How Martin Scorsese Paved the Way for 'Joker'
Martin Scorsese raised the hackles of Marvel fans when he recently told Empire magazine that the franchise "isn't the cinema of human beings trying to convey emotional, psychological experiences to another human being." But it turns out he saw cinematic potential in the DC Universe.
The Irishman helmer was involved with Joker — which opened in the U.S. to $96 million over Oct. 4-6, an October record — as a producer when the project was first unveiled by Warner Bros. in 2017 with Todd Phillips directing. Although he eventually dropped the credit, his contribution has been a mystery. A source close to Scorsese tells The Hollywood Reporter he originally eyed Joker as a potential directing vehicle before Phillips approached the studio with his own take on the nihilistic villain.
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Warners declined comment, while Scorsese's rep says he "had no intention to direct Joker" and only "considered producing."
In 2016, Phillips pitched former Warners chief Kevin Tsujihara and former production co-president Greg Silverman his original idea that would stand alone from the interconnecting DC film storylines featuring Superman, Batman and Wonder Woman. Toby Emmerich, now Warners film chief, loved the script co-written by Phillips and Scott Silver, but questioned whether it needed to live in the DC Universe at all, lest it be dubbed "dark" like the label that was then sticking to its movies.
Tsujihara and Emmerich greenlit Joker, which cost less than $70 million, leaving Jared Leto — who played Joker in Suicide Squad — alienated and upset by the move.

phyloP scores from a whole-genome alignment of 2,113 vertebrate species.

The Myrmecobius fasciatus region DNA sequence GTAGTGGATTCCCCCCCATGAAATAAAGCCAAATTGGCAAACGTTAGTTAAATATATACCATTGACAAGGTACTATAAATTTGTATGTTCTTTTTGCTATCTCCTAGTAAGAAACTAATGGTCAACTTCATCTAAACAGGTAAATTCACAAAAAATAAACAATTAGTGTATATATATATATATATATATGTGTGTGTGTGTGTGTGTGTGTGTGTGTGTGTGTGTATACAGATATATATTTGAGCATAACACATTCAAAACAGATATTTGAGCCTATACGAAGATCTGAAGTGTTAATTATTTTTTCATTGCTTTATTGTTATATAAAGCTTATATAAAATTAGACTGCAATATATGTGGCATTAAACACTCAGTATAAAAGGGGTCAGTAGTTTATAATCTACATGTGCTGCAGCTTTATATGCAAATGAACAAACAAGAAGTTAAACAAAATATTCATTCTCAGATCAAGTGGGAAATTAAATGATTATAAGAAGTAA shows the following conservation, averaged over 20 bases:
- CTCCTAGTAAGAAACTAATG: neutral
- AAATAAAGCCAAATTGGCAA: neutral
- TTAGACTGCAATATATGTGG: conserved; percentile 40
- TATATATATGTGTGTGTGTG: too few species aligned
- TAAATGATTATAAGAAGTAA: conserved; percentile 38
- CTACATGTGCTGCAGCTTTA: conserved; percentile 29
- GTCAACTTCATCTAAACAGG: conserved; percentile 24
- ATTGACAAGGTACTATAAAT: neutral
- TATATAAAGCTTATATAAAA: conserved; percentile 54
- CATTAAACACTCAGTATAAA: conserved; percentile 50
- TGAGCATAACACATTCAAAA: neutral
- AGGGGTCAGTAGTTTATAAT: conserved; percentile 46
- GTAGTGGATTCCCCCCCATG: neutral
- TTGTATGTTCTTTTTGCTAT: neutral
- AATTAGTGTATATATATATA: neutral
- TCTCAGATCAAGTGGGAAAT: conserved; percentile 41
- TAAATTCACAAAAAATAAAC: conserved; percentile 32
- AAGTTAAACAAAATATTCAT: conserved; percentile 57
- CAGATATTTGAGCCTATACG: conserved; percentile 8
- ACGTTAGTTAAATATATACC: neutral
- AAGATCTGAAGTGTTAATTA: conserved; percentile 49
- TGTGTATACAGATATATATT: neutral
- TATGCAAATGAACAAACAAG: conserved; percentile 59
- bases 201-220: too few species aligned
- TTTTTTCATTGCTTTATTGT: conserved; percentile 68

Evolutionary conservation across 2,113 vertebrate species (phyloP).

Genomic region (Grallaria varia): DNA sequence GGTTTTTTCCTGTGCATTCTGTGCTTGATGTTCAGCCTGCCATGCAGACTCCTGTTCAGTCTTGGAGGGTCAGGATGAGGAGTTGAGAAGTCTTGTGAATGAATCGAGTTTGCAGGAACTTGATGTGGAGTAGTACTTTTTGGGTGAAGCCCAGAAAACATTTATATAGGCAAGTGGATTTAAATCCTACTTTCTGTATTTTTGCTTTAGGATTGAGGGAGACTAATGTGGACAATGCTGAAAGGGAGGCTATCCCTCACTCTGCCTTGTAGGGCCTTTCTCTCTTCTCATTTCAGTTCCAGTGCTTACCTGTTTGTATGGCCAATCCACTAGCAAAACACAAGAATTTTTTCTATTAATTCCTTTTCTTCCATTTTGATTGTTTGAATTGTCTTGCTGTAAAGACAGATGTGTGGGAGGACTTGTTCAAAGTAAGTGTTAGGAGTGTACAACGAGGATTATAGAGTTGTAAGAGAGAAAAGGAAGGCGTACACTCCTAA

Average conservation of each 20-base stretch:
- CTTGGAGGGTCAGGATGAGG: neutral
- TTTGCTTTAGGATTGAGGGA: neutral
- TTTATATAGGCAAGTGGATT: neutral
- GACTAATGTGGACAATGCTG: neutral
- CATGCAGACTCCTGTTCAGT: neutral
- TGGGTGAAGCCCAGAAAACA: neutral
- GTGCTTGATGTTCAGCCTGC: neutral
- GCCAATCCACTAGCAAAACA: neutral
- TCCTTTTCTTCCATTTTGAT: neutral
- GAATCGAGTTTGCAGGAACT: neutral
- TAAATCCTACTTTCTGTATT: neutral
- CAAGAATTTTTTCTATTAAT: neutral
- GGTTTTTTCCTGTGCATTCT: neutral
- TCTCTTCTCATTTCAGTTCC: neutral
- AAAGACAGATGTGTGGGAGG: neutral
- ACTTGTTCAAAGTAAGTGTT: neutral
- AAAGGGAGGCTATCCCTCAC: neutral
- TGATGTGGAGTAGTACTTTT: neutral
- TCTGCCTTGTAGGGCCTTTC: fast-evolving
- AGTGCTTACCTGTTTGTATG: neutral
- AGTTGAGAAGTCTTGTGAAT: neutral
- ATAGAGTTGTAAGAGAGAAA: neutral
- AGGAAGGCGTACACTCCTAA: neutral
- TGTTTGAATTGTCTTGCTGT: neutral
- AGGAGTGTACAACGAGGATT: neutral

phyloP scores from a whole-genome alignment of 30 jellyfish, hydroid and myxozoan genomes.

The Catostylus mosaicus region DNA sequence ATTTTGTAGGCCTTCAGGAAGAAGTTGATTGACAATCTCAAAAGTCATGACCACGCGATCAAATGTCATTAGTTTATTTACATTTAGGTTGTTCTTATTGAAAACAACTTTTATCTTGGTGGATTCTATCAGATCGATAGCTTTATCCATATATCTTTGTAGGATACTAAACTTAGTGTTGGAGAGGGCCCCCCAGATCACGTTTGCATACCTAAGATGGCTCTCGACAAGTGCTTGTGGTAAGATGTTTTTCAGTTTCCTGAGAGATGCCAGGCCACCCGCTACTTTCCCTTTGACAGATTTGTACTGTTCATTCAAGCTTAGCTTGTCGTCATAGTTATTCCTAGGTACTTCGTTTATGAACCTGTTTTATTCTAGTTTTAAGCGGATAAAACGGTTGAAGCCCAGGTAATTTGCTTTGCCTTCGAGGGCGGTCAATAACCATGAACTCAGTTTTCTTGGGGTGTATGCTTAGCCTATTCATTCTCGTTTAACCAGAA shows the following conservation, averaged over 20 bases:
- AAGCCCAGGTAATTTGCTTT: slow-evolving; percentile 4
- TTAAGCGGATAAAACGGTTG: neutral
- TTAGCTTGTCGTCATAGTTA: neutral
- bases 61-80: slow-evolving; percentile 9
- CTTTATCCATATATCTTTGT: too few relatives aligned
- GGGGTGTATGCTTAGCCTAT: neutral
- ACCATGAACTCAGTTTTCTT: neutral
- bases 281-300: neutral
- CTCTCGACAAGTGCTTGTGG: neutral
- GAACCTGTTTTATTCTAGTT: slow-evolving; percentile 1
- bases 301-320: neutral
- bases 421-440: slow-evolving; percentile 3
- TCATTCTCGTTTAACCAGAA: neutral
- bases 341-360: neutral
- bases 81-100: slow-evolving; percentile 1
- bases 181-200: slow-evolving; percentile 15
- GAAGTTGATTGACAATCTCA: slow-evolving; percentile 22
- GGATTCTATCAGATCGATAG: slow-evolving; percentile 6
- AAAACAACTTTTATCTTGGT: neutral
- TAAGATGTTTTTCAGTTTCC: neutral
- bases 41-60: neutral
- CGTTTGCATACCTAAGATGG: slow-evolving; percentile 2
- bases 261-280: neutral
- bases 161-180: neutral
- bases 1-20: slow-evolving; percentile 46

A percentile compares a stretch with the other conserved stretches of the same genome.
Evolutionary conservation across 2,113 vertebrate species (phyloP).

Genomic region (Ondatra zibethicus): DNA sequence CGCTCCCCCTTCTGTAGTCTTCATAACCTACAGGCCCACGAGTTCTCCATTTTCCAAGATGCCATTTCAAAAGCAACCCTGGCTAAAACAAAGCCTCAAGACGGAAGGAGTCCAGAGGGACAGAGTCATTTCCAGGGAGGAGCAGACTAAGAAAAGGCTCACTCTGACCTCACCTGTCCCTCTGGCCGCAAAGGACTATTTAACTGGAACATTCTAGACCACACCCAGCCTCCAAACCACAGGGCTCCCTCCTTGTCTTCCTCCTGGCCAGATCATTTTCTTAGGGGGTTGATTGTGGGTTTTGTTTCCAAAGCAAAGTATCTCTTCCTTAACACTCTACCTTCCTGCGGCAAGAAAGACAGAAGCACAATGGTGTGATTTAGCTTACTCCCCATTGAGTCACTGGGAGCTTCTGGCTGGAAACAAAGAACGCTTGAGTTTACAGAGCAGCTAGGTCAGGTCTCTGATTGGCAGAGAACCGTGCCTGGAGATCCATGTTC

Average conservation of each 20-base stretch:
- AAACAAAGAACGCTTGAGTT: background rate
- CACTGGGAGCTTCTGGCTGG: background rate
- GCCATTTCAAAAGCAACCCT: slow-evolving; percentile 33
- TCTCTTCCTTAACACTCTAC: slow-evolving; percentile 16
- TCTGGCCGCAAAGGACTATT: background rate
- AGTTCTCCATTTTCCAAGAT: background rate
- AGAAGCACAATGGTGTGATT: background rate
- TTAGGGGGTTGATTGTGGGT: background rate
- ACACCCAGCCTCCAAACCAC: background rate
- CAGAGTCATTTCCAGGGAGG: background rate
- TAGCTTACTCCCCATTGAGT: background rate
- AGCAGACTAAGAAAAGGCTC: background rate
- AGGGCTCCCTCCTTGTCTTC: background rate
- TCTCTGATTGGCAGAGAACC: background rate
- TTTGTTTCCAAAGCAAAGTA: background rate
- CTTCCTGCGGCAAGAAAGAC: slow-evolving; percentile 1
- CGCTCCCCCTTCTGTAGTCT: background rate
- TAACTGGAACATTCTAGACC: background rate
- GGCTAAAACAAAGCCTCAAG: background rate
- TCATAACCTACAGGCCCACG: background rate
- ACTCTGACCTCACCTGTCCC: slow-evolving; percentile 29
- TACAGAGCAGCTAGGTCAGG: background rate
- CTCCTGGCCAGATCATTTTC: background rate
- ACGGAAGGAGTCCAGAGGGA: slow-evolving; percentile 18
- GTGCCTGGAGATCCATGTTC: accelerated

Around the same time as Phillips' pitch, Scorsese began focusing his attention on Irishman, as stars Robert De Niro and Al Pacino committed and the de-aging technology had finally caught up with the director’s vision.
A Warners source says Scorsese was enlisted simply because the movie needed a producer based in New York, where Joker filmed. But that explanation doesn’t square with Scorsese’s filmography, in which he typically takes a producing credit on projects he originally develops with an eye to direct (like the long-gestating The Devil in the White City, which is migrating to TV) or else to lend his support to up-and-coming indie filmmakers (like the Safdie brothers’ Uncut Gems). Joker would fit into neither category.
Instead, Scorsese quietly left the comic book-based film, and his producing partner, Emma Tillinger Koskoff, took over Joker producing duties and rolled over most of the crew from Irishman to work on Joker (De Niro also straddled both films). Although it has been speculated that Scorsese initially was brought into the mix to entice his frequent collaborator Leonardo DiCaprio, multiple sources say that is not true, and Joaquin Phoenix was the only actor considered by Phillips.
For his part, Phillips turned down other comic book-based films in the wake of his Hangover trilogy success because he found them to be “loud.” But Joker’s homicidal protagonist managed to entice both Phillips and Scorsese (critics have noted that Joker borrows from Scorsese’s Taxi Driver and The King of Comedy).
Ironically, Scorsese and Phillips will likely be battling one another in this year’s awards-season race given the reviews both Irishman and Joker have mustered to date.
This story first appeared in the Oct. 9 issue of The Hollywood Reporter magazine. To receive the magazine, click here to subscribe.
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